So, there’s an apparent contradiction between his claim that all species arose within the last few thousand years and the observation that large-scale changes don’t seem to happen in short timescales in nature. He responds by saying that because the habitable area of the planet is so vast, and because humans have only explored (never mind rigorously monitored) only a tiny fraction of it, humans wouldn’t have noticed the formation of the overwhelming majority of new species: we wouldn’t have been privy to this rapid pace of speciation if it were actually happening. His thesis then, is that (on average) all species in the wild are evolving “within their kind” at a similar rate to species that humans modify through artificial selection. He argues this applies to both Darwin’s time and now.
You might have been rejecting my arguments by mentally citing multiple independent geologic lines of evidence. Effectively, this form of reasoning rejects Darwin’s argument a priori — that it can’t possibly be true because it contradicts so much geologic evidence. The problem with this rejoinder is that multiple independent mammal and bird families all show the same breed-species pattern.
This isn’t true at all. Darwin’s argument was that artificial selection by humans that resulted in breeds demonstrates that selection can result in the diversification of morphology. The timescale Darwin had in mind was influenced by 2 separate lines of evidence:
- The observation that artificial selection is much more powerful than natural selection, implying that natural selection requires longer periods of time to achieve similar results.
- The ancient geological record of life on earth.
Pointing out that inferences from palaeontology suggest that the timescale is longer than human history isn’t an a priori rejection of anything that Darwin argued.
Stood next to scientific disciplines dedicated to the study of earth history, the breed-species analogy might seem weaker.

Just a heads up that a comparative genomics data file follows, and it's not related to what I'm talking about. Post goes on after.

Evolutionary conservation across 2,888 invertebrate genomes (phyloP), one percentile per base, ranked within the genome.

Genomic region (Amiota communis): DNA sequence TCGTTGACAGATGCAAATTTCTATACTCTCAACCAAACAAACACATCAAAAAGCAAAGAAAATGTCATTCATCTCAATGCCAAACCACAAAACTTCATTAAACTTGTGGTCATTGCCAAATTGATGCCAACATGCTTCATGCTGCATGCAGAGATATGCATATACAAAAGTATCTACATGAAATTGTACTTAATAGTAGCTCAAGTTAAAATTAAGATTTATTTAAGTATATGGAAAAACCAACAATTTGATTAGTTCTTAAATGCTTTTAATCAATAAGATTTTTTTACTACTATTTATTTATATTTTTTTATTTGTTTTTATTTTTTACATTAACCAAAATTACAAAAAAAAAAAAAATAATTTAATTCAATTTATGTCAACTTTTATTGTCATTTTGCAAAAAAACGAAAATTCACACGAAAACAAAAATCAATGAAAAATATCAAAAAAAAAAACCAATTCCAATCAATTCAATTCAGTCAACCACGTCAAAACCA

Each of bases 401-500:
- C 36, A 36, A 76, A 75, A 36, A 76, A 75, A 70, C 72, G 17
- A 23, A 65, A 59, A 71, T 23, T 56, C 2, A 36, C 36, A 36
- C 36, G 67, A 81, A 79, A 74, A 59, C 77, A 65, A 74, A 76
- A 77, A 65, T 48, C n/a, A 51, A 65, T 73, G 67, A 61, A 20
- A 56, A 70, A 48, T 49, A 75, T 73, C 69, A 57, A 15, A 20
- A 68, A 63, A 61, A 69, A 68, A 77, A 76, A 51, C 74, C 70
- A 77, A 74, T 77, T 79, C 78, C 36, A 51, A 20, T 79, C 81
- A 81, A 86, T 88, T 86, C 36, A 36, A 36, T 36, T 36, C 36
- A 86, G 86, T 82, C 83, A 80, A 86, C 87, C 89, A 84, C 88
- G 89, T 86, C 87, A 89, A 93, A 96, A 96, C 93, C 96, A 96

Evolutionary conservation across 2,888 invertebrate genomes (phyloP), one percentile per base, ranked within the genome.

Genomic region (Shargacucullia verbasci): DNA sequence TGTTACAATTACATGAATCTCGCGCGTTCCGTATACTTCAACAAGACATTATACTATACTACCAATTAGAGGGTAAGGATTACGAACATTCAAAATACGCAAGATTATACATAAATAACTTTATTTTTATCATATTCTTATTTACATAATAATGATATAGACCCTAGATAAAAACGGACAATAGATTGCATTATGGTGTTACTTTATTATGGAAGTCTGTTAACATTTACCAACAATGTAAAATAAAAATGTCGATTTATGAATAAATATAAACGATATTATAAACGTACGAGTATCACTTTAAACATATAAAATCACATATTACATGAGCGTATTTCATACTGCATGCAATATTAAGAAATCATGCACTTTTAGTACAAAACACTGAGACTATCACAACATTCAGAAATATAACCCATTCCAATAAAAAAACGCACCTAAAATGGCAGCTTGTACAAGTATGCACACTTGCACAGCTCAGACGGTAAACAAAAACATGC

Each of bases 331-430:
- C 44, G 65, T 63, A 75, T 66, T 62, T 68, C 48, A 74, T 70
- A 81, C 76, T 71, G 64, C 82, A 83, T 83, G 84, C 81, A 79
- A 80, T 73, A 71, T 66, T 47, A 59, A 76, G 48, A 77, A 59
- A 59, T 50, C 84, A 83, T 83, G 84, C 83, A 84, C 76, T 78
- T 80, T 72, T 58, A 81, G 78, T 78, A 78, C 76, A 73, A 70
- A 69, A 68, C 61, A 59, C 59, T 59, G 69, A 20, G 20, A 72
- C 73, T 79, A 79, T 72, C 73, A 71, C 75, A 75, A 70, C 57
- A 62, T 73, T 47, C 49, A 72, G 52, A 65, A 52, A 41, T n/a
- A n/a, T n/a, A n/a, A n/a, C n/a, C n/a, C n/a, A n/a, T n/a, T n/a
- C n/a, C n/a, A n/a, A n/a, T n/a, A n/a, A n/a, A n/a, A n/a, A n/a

If these breed-species arguments were the strongest evidences for a recent timescale for the origin of living species, then we might simply chalk them up as a weird anomaly in a sea of evidences for ancient history. However, though these new connections were weak, they were not the end of the controversy on the timescale of species’ origins. They were the beginning.
So… Jeanson devoted an entire chapter of his book to a line of evidence that he admits is pretty weak? Yes, it’s an incredibly weak argument, because it ignores every line of evidence (e.g. from geology and palaeontology) that Darwin had available to him that strongly suggested that the timescale was greater than a few thousand years. There’s no “controversy” in science about the timescale of species’ origins, at least not on the level that he asserts. This is just a continuation of his claim in the last chapter that there’s been a scientific battle between evolution and creationism raging ever since Darwin when in reality creationism isn’t even remotely a contender.
This chapter serves to set the stage for the final part of the book: “Part III: Dawn of a New Era”, where Jeanson attempts to marshal the “research” he’s been doing for the last 6 years or so at ICR and AIG to argue that it supports young earth creationism, flying in the face of all the other evidence, although he will take a few weak jabs at that as well.
Comments and queries are welcome.